The Economic and Social Research Institute has said there is little or no scope for cutting the overall tax burden in the next Budget. 

The ESRI said this was due to the Government being heavily committed to increased spending through the National Development Plan.

With economists increasingly worried about the risk of overheating, the ESRI has modelled the effects of increasing spending under the National Development Plan or of cutting taxes.

Either policy would increase economic activity, but while tax cuts have an instant effect through increased consumption, investment spending has a longer term payoff by raising the productive capacity of the economy and its ability to keep growing. 

Trying to do both at a time of strong economic and employment growth would blow a hole in debt and deficit plans.

Given the commitments to spending the Government has made in the National Development Plan, the ESRI sees very little scope for any reduction in the overall tax burden in the next Budget.

Just how little scope may become clearer this afternoon, when the Government publishes the summer economic statement, which is expected to emphasise a cautious approach to the economy and the public finances.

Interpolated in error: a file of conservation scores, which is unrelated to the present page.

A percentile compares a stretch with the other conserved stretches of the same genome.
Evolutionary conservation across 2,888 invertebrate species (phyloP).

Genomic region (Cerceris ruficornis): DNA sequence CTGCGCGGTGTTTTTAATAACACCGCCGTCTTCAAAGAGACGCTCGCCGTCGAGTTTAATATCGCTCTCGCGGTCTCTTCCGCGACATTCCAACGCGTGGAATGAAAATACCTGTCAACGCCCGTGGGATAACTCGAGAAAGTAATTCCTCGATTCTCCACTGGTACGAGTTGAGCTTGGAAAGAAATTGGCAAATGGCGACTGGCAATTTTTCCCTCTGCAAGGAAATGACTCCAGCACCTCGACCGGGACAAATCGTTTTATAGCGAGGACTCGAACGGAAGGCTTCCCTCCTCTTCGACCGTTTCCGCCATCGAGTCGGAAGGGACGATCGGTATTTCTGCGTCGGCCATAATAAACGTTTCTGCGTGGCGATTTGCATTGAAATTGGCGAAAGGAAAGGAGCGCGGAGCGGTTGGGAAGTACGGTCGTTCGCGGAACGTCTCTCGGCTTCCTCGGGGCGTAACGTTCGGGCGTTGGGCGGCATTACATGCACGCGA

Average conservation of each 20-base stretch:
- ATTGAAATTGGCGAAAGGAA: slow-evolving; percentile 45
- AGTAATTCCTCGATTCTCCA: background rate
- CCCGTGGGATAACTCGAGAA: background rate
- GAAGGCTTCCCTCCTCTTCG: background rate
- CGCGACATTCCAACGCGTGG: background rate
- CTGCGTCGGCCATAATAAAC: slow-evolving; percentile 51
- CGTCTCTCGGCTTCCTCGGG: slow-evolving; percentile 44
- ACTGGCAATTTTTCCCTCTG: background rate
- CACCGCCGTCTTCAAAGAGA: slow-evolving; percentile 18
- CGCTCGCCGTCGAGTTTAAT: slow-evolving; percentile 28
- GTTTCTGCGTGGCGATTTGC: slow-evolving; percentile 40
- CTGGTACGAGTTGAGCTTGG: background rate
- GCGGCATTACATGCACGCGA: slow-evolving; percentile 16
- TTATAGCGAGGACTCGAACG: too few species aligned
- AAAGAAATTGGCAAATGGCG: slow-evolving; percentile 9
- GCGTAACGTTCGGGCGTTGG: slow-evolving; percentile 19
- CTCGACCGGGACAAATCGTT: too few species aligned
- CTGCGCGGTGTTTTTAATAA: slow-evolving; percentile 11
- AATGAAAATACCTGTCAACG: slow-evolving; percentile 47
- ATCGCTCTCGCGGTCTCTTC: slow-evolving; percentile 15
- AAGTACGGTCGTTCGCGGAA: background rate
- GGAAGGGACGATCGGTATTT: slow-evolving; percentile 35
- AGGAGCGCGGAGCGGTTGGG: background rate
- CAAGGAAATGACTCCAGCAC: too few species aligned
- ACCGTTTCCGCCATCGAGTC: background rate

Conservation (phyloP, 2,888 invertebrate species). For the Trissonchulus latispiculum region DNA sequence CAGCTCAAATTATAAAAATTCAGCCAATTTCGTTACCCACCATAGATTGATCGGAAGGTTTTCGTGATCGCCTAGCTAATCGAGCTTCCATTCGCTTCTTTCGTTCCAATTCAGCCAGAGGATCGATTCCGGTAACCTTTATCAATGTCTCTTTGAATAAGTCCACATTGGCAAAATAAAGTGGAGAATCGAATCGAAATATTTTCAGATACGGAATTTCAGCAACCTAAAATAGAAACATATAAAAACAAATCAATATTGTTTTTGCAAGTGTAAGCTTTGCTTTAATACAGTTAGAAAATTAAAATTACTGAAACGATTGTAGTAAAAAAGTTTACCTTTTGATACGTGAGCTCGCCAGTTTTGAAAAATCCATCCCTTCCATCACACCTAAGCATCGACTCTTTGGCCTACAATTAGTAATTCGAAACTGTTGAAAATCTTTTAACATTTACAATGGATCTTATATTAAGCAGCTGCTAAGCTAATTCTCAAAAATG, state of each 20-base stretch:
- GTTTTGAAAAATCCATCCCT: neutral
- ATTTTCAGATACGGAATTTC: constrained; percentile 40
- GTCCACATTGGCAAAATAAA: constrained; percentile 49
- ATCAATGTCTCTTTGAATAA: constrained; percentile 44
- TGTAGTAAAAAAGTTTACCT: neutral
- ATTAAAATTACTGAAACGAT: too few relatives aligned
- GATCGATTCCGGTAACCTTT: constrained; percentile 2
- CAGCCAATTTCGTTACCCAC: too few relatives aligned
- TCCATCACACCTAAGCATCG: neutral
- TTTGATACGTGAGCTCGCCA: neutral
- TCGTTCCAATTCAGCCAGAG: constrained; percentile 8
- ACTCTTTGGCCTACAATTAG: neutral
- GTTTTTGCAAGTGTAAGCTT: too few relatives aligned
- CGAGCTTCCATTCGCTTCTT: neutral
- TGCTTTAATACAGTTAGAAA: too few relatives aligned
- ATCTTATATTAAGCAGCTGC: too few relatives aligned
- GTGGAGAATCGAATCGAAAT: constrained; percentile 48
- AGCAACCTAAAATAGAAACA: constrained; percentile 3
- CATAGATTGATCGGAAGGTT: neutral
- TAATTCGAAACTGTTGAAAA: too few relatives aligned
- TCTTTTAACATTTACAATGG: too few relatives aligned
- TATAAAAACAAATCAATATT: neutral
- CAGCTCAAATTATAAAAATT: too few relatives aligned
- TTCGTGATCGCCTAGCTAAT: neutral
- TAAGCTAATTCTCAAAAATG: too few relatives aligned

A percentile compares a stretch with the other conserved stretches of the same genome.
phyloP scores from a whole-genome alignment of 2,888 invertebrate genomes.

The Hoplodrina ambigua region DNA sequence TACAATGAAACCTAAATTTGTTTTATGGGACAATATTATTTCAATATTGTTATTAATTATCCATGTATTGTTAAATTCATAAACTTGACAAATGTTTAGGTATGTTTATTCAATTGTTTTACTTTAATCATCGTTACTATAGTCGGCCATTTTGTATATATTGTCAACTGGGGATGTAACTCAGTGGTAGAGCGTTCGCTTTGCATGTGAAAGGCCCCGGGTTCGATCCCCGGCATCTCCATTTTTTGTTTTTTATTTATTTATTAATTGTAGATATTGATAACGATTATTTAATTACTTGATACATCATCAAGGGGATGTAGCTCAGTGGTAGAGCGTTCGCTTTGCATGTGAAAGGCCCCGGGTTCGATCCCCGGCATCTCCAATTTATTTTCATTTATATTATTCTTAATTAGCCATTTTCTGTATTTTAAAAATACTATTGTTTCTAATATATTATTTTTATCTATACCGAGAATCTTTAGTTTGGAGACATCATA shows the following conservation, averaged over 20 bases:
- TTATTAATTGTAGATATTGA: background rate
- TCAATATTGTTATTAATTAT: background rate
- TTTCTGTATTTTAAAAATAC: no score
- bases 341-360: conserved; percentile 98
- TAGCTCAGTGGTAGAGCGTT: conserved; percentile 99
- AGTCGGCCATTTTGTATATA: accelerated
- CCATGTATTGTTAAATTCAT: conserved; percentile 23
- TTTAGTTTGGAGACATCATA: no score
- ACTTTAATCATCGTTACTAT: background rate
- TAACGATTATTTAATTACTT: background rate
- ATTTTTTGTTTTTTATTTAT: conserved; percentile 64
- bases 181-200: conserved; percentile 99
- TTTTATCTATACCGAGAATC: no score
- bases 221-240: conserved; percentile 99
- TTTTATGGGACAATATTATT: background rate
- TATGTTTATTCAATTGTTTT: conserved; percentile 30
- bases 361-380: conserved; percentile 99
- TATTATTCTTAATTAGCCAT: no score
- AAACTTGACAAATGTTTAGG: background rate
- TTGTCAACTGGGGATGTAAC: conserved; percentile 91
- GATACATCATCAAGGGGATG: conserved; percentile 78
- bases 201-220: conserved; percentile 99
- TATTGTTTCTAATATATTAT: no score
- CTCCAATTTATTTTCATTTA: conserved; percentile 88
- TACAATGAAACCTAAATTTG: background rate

Speaking on RTÉ's Morning Ireland, ESRI research professor Kieran McQuinn said there was a danger the economy may start to overheat, if taxes are cut.

He added that the overall tax package should be kept neutral in the Budget, and that any cuts in personal tax rates should be offset by increases in taxes elsewhere.

Mr McQuinn said the economy has grown very strongly over the last number of years and is nearly operating at "full tilt". 

Investment in services is needed, he said, following many of the deficits that have arisen, as a result of under investment during the recession. 

Mr McQuinn said that house prices should continue to rise and that the increases are justified given the strong rates of growth in the economy.

In addition, he said, house prices had fallen by 55% in recent years.

However, he said, there is a problem with supply and this is driving demand for housing.